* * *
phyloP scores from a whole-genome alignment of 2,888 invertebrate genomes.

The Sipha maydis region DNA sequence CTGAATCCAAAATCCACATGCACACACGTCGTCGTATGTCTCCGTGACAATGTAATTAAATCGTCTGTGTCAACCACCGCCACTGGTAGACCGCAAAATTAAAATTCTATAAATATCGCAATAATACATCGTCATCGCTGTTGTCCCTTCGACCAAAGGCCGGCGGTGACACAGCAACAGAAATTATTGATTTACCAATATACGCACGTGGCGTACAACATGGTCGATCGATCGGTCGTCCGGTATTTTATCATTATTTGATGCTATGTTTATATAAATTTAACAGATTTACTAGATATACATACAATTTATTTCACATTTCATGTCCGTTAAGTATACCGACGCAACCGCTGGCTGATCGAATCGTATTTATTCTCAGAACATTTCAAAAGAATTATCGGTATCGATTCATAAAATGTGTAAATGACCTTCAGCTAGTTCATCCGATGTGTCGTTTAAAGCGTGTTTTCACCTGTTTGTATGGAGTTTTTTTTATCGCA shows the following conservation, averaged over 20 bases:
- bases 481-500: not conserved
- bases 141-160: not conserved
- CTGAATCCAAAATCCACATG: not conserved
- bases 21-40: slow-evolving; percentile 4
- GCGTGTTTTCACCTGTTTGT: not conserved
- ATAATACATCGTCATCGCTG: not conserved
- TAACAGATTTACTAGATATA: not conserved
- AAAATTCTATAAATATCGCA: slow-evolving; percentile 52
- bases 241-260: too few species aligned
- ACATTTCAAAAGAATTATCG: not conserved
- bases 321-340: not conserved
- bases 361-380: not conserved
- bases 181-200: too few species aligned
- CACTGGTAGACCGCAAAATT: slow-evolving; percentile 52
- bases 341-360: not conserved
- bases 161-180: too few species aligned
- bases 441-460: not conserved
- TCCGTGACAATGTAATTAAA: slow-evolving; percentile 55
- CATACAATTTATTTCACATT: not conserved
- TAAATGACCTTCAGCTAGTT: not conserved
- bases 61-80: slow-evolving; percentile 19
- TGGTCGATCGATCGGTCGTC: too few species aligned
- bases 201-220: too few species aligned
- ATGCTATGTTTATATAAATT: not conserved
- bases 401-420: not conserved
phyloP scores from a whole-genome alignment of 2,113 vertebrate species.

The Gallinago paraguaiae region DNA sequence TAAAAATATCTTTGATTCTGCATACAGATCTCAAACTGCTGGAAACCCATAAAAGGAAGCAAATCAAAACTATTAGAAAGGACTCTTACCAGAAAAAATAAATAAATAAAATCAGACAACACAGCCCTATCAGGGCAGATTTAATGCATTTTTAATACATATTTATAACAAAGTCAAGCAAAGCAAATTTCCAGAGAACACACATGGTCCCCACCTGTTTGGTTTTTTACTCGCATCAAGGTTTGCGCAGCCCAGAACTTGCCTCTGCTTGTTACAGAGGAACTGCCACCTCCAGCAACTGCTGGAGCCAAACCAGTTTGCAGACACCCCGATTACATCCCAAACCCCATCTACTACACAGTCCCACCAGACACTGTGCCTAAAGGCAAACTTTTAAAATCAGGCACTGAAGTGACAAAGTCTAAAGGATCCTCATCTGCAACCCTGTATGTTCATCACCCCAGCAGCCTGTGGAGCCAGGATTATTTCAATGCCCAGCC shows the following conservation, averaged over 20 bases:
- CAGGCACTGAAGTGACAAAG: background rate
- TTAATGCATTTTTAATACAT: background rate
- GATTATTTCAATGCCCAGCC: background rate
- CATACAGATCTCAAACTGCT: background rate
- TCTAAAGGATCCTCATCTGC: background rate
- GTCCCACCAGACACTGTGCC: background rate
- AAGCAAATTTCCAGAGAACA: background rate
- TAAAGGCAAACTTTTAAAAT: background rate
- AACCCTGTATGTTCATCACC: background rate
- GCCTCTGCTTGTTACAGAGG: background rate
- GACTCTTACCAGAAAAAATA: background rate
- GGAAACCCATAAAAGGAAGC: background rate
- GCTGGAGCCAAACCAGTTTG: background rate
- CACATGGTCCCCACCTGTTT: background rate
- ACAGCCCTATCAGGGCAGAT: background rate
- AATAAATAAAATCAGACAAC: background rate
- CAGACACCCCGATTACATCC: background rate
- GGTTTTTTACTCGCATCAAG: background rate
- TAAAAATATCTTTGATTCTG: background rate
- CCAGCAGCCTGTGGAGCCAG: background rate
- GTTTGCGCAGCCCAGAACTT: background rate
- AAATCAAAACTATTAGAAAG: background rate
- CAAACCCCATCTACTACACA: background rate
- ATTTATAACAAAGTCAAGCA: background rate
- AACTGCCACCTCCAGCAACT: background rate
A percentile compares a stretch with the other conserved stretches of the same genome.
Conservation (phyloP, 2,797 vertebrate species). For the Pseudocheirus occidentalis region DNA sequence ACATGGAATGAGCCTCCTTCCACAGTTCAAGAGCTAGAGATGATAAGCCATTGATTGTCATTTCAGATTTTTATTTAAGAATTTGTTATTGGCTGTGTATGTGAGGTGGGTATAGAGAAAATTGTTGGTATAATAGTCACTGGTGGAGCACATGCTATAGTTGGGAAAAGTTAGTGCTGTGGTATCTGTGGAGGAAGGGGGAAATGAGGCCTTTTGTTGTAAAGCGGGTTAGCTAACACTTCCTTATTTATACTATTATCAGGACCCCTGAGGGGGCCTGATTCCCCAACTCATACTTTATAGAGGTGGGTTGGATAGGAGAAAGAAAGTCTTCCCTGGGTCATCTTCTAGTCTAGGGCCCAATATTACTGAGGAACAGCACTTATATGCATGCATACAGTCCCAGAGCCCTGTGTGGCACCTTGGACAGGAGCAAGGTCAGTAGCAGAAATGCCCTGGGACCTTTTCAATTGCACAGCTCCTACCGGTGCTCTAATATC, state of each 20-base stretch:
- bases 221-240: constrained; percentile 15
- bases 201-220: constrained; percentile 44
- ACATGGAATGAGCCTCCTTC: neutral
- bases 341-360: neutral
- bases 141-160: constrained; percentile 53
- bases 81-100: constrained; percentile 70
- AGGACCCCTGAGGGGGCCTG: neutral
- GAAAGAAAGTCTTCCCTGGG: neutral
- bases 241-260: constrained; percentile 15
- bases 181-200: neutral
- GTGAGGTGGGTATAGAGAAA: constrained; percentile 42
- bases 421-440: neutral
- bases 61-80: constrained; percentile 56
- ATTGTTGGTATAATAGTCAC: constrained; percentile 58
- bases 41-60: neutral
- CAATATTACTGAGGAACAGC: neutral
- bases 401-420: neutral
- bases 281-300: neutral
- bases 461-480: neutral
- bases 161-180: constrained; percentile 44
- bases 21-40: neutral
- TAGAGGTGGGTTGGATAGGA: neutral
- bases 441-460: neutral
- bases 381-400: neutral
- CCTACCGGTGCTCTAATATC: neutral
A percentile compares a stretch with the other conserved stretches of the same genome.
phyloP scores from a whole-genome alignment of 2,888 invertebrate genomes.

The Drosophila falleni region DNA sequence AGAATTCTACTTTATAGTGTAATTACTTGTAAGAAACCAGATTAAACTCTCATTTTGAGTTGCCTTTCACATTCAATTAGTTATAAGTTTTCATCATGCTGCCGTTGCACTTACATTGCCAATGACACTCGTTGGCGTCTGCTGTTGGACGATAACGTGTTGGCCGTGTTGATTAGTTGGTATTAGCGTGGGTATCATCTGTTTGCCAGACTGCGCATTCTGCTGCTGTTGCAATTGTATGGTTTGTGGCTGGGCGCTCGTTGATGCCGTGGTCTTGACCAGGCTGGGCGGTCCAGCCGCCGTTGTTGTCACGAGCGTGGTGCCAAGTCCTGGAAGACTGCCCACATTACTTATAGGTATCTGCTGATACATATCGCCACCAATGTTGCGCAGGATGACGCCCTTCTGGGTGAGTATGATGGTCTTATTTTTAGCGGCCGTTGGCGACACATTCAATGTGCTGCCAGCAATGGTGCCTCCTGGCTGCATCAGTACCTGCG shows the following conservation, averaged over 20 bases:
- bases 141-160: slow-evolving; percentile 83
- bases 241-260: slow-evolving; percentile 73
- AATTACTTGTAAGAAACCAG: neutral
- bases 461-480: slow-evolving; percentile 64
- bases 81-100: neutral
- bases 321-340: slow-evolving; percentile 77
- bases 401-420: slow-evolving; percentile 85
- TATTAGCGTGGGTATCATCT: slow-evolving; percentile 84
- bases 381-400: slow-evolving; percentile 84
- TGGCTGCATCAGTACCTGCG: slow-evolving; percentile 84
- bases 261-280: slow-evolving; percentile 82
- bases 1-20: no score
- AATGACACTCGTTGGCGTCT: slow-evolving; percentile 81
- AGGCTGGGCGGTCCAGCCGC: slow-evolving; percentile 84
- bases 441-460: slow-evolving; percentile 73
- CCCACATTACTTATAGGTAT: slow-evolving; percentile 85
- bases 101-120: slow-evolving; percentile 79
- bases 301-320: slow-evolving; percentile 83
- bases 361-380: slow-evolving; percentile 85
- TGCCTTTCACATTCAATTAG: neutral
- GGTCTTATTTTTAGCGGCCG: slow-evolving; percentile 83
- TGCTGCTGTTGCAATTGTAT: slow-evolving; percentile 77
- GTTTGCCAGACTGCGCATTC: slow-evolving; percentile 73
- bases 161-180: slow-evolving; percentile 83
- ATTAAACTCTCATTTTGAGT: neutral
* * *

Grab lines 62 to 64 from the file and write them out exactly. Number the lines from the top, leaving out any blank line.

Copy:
- bases 81-100: constrained; percentile 70
- AGGACCCCTGAGGGGGCCTG: neutral
- GAAAGAAAGTCTTCCCTGGG: neutral